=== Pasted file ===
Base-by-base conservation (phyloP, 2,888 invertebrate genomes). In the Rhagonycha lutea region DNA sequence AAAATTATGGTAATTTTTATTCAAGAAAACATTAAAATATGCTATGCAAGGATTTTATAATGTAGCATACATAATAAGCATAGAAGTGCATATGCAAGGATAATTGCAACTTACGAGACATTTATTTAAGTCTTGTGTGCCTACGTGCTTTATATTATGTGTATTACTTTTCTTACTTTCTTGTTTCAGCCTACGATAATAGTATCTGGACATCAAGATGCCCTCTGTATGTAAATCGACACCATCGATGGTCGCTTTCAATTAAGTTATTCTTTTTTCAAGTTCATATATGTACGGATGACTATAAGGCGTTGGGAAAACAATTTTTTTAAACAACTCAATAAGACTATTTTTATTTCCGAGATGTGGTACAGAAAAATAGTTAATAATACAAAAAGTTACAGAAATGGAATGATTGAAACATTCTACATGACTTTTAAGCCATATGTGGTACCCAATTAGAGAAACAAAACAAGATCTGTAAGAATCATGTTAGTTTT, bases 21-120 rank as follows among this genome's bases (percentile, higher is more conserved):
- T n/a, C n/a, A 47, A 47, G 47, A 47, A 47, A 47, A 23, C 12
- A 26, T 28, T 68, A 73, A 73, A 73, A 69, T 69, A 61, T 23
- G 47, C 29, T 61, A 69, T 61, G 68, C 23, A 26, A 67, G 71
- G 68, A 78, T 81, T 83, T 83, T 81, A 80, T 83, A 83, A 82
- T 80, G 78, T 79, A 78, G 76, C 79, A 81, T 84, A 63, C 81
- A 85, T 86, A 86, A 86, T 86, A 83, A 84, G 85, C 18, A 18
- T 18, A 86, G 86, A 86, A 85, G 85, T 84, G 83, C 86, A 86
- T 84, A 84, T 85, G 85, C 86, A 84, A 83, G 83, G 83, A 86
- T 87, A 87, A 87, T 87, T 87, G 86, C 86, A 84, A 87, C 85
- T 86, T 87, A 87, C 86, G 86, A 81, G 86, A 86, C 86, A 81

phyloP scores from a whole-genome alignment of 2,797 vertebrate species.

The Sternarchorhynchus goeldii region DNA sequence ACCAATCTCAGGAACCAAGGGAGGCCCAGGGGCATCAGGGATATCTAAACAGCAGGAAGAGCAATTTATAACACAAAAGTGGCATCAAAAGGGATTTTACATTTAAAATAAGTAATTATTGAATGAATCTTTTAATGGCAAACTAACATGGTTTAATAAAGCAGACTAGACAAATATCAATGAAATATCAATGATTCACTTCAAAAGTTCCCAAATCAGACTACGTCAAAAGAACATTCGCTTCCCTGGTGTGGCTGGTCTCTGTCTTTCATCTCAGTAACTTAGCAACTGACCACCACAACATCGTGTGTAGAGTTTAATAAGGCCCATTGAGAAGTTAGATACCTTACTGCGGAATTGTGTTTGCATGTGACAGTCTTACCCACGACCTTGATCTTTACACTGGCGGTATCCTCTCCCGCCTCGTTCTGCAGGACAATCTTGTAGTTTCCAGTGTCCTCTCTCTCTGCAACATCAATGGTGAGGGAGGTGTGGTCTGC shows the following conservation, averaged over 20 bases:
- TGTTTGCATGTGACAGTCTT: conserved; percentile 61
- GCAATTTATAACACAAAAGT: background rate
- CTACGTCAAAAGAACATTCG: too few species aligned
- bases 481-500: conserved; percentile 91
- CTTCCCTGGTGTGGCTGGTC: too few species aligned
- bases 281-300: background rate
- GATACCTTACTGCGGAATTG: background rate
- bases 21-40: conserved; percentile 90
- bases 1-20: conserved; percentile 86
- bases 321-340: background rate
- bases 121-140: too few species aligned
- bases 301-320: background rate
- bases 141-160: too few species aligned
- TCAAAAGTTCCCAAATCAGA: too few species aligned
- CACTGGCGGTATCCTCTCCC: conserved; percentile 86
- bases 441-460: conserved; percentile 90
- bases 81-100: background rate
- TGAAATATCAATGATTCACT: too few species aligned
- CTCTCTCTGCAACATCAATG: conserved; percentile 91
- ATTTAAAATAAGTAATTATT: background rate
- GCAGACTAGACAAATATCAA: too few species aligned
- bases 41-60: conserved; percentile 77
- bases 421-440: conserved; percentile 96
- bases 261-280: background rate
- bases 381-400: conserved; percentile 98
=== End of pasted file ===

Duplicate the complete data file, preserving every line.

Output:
Base-by-base conservation (phyloP, 2,888 invertebrate genomes). In the Rhagonycha lutea region DNA sequence AAAATTATGGTAATTTTTATTCAAGAAAACATTAAAATATGCTATGCAAGGATTTTATAATGTAGCATACATAATAAGCATAGAAGTGCATATGCAAGGATAATTGCAACTTACGAGACATTTATTTAAGTCTTGTGTGCCTACGTGCTTTATATTATGTGTATTACTTTTCTTACTTTCTTGTTTCAGCCTACGATAATAGTATCTGGACATCAAGATGCCCTCTGTATGTAAATCGACACCATCGATGGTCGCTTTCAATTAAGTTATTCTTTTTTCAAGTTCATATATGTACGGATGACTATAAGGCGTTGGGAAAACAATTTTTTTAAACAACTCAATAAGACTATTTTTATTTCCGAGATGTGGTACAGAAAAATAGTTAATAATACAAAAAGTTACAGAAATGGAATGATTGAAACATTCTACATGACTTTTAAGCCATATGTGGTACCCAATTAGAGAAACAAAACAAGATCTGTAAGAATCATGTTAGTTTT, bases 21-120 rank as follows among this genome's bases (percentile, higher is more conserved):
- T n/a, C n/a, A 47, A 47, G 47, A 47, A 47, A 47, A 23, C 12
- A 26, T 28, T 68, A 73, A 73, A 73, A 69, T 69, A 61, T 23
- G 47, C 29, T 61, A 69, T 61, G 68, C 23, A 26, A 67, G 71
- G 68, A 78, T 81, T 83, T 83, T 81, A 80, T 83, A 83, A 82
- T 80, G 78, T 79, A 78, G 76, C 79, A 81, T 84, A 63, C 81
- A 85, T 86, A 86, A 86, T 86, A 83, A 84, G 85, C 18, A 18
- T 18, A 86, G 86, A 86, A 85, G 85, T 84, G 83, C 86, A 86
- T 84, A 84, T 85, G 85, C 86, A 84, A 83, G 83, G 83, A 86
- T 87, A 87, A 87, T 87, T 87, G 86, C 86, A 84, A 87, C 85
- T 86, T 87, A 87, C 86, G 86, A 81, G 86, A 86, C 86, A 81

phyloP scores from a whole-genome alignment of 2,797 vertebrate species.

The Sternarchorhynchus goeldii region DNA sequence ACCAATCTCAGGAACCAAGGGAGGCCCAGGGGCATCAGGGATATCTAAACAGCAGGAAGAGCAATTTATAACACAAAAGTGGCATCAAAAGGGATTTTACATTTAAAATAAGTAATTATTGAATGAATCTTTTAATGGCAAACTAACATGGTTTAATAAAGCAGACTAGACAAATATCAATGAAATATCAATGATTCACTTCAAAAGTTCCCAAATCAGACTACGTCAAAAGAACATTCGCTTCCCTGGTGTGGCTGGTCTCTGTCTTTCATCTCAGTAACTTAGCAACTGACCACCACAACATCGTGTGTAGAGTTTAATAAGGCCCATTGAGAAGTTAGATACCTTACTGCGGAATTGTGTTTGCATGTGACAGTCTTACCCACGACCTTGATCTTTACACTGGCGGTATCCTCTCCCGCCTCGTTCTGCAGGACAATCTTGTAGTTTCCAGTGTCCTCTCTCTCTGCAACATCAATGGTGAGGGAGGTGTGGTCTGC shows the following conservation, averaged over 20 bases:
- TGTTTGCATGTGACAGTCTT: conserved; percentile 61
- GCAATTTATAACACAAAAGT: background rate
- CTACGTCAAAAGAACATTCG: too few species aligned
- bases 481-500: conserved; percentile 91
- CTTCCCTGGTGTGGCTGGTC: too few species aligned
- bases 281-300: background rate
- GATACCTTACTGCGGAATTG: background rate
- bases 21-40: conserved; percentile 90
- bases 1-20: conserved; percentile 86
- bases 321-340: background rate
- bases 121-140: too few species aligned
- bases 301-320: background rate
- bases 141-160: too few species aligned
- TCAAAAGTTCCCAAATCAGA: too few species aligned
- CACTGGCGGTATCCTCTCCC: conserved; percentile 86
- bases 441-460: conserved; percentile 90
- bases 81-100: background rate
- TGAAATATCAATGATTCACT: too few species aligned
- CTCTCTCTGCAACATCAATG: conserved; percentile 91
- ATTTAAAATAAGTAATTATT: background rate
- GCAGACTAGACAAATATCAA: too few species aligned
- bases 41-60: conserved; percentile 77
- bases 421-440: conserved; percentile 96
- bases 261-280: background rate
- bases 381-400: conserved; percentile 98